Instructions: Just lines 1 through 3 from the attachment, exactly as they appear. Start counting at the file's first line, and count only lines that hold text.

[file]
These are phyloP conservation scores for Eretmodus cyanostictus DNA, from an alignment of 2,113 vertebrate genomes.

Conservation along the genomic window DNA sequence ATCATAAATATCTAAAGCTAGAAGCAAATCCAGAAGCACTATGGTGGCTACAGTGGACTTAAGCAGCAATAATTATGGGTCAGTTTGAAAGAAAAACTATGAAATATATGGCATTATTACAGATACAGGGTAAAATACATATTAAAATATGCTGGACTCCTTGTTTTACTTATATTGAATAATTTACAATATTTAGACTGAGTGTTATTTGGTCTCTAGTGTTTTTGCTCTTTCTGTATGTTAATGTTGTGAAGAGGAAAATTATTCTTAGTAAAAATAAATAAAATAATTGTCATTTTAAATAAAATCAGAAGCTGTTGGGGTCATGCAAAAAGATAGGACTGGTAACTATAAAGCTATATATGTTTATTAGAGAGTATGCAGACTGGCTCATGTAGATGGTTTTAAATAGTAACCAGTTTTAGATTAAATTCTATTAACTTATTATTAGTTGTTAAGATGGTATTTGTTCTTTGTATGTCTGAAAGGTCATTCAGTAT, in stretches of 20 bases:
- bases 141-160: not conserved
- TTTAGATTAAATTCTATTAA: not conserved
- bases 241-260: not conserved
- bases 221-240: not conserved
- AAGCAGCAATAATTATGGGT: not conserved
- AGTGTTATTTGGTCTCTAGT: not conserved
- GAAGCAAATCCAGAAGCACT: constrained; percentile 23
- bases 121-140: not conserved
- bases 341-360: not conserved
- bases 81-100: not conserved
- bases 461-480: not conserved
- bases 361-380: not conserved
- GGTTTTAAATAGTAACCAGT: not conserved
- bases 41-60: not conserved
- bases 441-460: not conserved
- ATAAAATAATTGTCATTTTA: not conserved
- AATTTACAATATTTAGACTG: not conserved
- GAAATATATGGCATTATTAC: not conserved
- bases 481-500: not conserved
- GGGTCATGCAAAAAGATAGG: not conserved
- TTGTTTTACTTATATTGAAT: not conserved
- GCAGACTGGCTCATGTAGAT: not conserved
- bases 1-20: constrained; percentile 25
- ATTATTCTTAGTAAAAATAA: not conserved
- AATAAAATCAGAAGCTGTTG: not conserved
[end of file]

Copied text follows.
These are phyloP conservation scores for Eretmodus cyanostictus DNA, from an alignment of 2,113 vertebrate genomes.

Conservation along the genomic window DNA sequence ATCATAAATATCTAAAGCTAGAAGCAAATCCAGAAGCACTATGGTGGCTACAGTGGACTTAAGCAGCAATAATTATGGGTCAGTTTGAAAGAAAAACTATGAAATATATGGCATTATTACAGATACAGGGTAAAATACATATTAAAATATGCTGGACTCCTTGTTTTACTTATATTGAATAATTTACAATATTTAGACTGAGTGTTATTTGGTCTCTAGTGTTTTTGCTCTTTCTGTATGTTAATGTTGTGAAGAGGAAAATTATTCTTAGTAAAAATAAATAAAATAATTGTCATTTTAAATAAAATCAGAAGCTGTTGGGGTCATGCAAAAAGATAGGACTGGTAACTATAAAGCTATATATGTTTATTAGAGAGTATGCAGACTGGCTCATGTAGATGGTTTTAAATAGTAACCAGTTTTAGATTAAATTCTATTAACTTATTATTAGTTGTTAAGATGGTATTTGTTCTTTGTATGTCTGAAAGGTCATTCAGTAT, in stretches of 20 bases:
- bases 141-160: not conserved